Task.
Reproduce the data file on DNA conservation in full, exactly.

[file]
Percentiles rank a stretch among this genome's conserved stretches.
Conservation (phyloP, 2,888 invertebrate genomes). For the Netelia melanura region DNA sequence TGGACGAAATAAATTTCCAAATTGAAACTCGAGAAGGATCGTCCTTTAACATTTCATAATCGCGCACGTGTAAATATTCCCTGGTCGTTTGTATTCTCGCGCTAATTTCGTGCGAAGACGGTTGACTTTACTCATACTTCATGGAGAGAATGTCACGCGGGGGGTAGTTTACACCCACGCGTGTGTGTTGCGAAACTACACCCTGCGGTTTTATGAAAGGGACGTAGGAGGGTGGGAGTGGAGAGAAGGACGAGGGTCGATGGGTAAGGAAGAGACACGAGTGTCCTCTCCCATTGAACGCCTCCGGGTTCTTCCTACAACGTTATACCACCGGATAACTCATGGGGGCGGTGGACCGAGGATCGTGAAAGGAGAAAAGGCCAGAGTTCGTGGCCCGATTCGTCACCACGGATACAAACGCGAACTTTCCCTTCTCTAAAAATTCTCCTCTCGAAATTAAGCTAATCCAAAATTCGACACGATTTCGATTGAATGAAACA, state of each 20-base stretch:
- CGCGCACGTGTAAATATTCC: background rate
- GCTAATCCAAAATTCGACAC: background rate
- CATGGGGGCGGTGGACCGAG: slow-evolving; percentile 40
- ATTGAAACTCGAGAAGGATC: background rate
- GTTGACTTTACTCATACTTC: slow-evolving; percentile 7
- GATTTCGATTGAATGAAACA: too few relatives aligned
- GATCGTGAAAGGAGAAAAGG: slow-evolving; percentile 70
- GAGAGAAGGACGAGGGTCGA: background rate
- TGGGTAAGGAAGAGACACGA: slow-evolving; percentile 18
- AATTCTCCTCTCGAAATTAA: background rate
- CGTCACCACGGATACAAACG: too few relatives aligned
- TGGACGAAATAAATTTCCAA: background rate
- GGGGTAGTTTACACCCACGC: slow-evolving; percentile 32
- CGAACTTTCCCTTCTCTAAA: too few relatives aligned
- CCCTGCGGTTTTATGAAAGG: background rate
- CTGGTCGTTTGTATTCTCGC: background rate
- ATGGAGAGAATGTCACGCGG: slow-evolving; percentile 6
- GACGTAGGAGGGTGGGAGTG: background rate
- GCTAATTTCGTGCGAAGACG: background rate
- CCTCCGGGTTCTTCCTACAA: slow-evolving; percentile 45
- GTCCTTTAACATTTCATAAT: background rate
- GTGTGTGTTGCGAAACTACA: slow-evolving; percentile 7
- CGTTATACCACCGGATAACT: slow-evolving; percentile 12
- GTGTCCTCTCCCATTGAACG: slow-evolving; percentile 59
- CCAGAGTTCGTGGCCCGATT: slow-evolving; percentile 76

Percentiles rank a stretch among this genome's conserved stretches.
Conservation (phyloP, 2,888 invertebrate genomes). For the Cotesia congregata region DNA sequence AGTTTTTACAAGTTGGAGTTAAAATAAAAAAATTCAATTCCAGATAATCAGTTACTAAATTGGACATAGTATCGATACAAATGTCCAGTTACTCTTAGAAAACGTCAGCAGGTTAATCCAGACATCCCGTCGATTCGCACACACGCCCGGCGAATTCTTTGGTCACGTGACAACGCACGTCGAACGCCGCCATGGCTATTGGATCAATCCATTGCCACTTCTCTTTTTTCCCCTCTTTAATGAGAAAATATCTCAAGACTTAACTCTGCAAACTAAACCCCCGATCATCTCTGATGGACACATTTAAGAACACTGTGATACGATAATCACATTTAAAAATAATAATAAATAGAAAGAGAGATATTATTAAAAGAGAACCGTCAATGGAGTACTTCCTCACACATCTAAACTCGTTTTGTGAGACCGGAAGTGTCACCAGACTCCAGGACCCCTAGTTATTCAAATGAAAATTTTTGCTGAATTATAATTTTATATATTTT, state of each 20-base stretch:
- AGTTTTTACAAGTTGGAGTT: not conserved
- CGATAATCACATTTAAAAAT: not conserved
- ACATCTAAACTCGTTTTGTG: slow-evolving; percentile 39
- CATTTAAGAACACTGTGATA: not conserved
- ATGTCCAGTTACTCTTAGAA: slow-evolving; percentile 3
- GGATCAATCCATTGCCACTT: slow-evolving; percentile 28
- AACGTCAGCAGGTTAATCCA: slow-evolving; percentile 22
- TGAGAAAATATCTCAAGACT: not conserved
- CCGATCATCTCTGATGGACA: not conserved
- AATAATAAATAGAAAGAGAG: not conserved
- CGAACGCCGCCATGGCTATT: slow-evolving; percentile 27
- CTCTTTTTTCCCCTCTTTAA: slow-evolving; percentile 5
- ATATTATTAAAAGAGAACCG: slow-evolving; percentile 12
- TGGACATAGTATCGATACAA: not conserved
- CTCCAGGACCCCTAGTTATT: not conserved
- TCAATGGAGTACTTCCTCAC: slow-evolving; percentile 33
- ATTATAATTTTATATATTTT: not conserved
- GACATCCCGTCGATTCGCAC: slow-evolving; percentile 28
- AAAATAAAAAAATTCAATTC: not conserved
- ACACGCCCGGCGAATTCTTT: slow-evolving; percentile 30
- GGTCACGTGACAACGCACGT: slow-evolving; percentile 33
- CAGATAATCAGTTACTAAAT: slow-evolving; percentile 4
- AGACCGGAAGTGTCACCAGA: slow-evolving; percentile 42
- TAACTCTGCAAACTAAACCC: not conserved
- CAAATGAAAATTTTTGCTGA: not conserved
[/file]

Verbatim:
Percentiles rank a stretch among this genome's conserved stretches.
Conservation (phyloP, 2,888 invertebrate genomes). For the Netelia melanura region DNA sequence TGGACGAAATAAATTTCCAAATTGAAACTCGAGAAGGATCGTCCTTTAACATTTCATAATCGCGCACGTGTAAATATTCCCTGGTCGTTTGTATTCTCGCGCTAATTTCGTGCGAAGACGGTTGACTTTACTCATACTTCATGGAGAGAATGTCACGCGGGGGGTAGTTTACACCCACGCGTGTGTGTTGCGAAACTACACCCTGCGGTTTTATGAAAGGGACGTAGGAGGGTGGGAGTGGAGAGAAGGACGAGGGTCGATGGGTAAGGAAGAGACACGAGTGTCCTCTCCCATTGAACGCCTCCGGGTTCTTCCTACAACGTTATACCACCGGATAACTCATGGGGGCGGTGGACCGAGGATCGTGAAAGGAGAAAAGGCCAGAGTTCGTGGCCCGATTCGTCACCACGGATACAAACGCGAACTTTCCCTTCTCTAAAAATTCTCCTCTCGAAATTAAGCTAATCCAAAATTCGACACGATTTCGATTGAATGAAACA, state of each 20-base stretch:
- CGCGCACGTGTAAATATTCC: background rate
- GCTAATCCAAAATTCGACAC: background rate
- CATGGGGGCGGTGGACCGAG: slow-evolving; percentile 40
- ATTGAAACTCGAGAAGGATC: background rate
- GTTGACTTTACTCATACTTC: slow-evolving; percentile 7
- GATTTCGATTGAATGAAACA: too few relatives aligned
- GATCGTGAAAGGAGAAAAGG: slow-evolving; percentile 70
- GAGAGAAGGACGAGGGTCGA: background rate
- TGGGTAAGGAAGAGACACGA: slow-evolving; percentile 18
- AATTCTCCTCTCGAAATTAA: background rate
- CGTCACCACGGATACAAACG: too few relatives aligned
- TGGACGAAATAAATTTCCAA: background rate
- GGGGTAGTTTACACCCACGC: slow-evolving; percentile 32
- CGAACTTTCCCTTCTCTAAA: too few relatives aligned
- CCCTGCGGTTTTATGAAAGG: background rate
- CTGGTCGTTTGTATTCTCGC: background rate
- ATGGAGAGAATGTCACGCGG: slow-evolving; percentile 6
- GACGTAGGAGGGTGGGAGTG: background rate
- GCTAATTTCGTGCGAAGACG: background rate
- CCTCCGGGTTCTTCCTACAA: slow-evolving; percentile 45
- GTCCTTTAACATTTCATAAT: background rate
- GTGTGTGTTGCGAAACTACA: slow-evolving; percentile 7
- CGTTATACCACCGGATAACT: slow-evolving; percentile 12
- GTGTCCTCTCCCATTGAACG: slow-evolving; percentile 59
- CCAGAGTTCGTGGCCCGATT: slow-evolving; percentile 76

Percentiles rank a stretch among this genome's conserved stretches.
Conservation (phyloP, 2,888 invertebrate genomes). For the Cotesia congregata region DNA sequence AGTTTTTACAAGTTGGAGTTAAAATAAAAAAATTCAATTCCAGATAATCAGTTACTAAATTGGACATAGTATCGATACAAATGTCCAGTTACTCTTAGAAAACGTCAGCAGGTTAATCCAGACATCCCGTCGATTCGCACACACGCCCGGCGAATTCTTTGGTCACGTGACAACGCACGTCGAACGCCGCCATGGCTATTGGATCAATCCATTGCCACTTCTCTTTTTTCCCCTCTTTAATGAGAAAATATCTCAAGACTTAACTCTGCAAACTAAACCCCCGATCATCTCTGATGGACACATTTAAGAACACTGTGATACGATAATCACATTTAAAAATAATAATAAATAGAAAGAGAGATATTATTAAAAGAGAACCGTCAATGGAGTACTTCCTCACACATCTAAACTCGTTTTGTGAGACCGGAAGTGTCACCAGACTCCAGGACCCCTAGTTATTCAAATGAAAATTTTTGCTGAATTATAATTTTATATATTTT, state of each 20-base stretch:
- AGTTTTTACAAGTTGGAGTT: not conserved
- CGATAATCACATTTAAAAAT: not conserved
- ACATCTAAACTCGTTTTGTG: slow-evolving; percentile 39
- CATTTAAGAACACTGTGATA: not conserved
- ATGTCCAGTTACTCTTAGAA: slow-evolving; percentile 3
- GGATCAATCCATTGCCACTT: slow-evolving; percentile 28
- AACGTCAGCAGGTTAATCCA: slow-evolving; percentile 22
- TGAGAAAATATCTCAAGACT: not conserved
- CCGATCATCTCTGATGGACA: not conserved
- AATAATAAATAGAAAGAGAG: not conserved
- CGAACGCCGCCATGGCTATT: slow-evolving; percentile 27
- CTCTTTTTTCCCCTCTTTAA: slow-evolving; percentile 5
- ATATTATTAAAAGAGAACCG: slow-evolving; percentile 12
- TGGACATAGTATCGATACAA: not conserved
- CTCCAGGACCCCTAGTTATT: not conserved
- TCAATGGAGTACTTCCTCAC: slow-evolving; percentile 33
- ATTATAATTTTATATATTTT: not conserved
- GACATCCCGTCGATTCGCAC: slow-evolving; percentile 28
- AAAATAAAAAAATTCAATTC: not conserved
- ACACGCCCGGCGAATTCTTT: slow-evolving; percentile 30
- GGTCACGTGACAACGCACGT: slow-evolving; percentile 33
- CAGATAATCAGTTACTAAAT: slow-evolving; percentile 4
- AGACCGGAAGTGTCACCAGA: slow-evolving; percentile 42
- TAACTCTGCAAACTAAACCC: not conserved
- CAAATGAAAATTTTTGCTGA: not conserved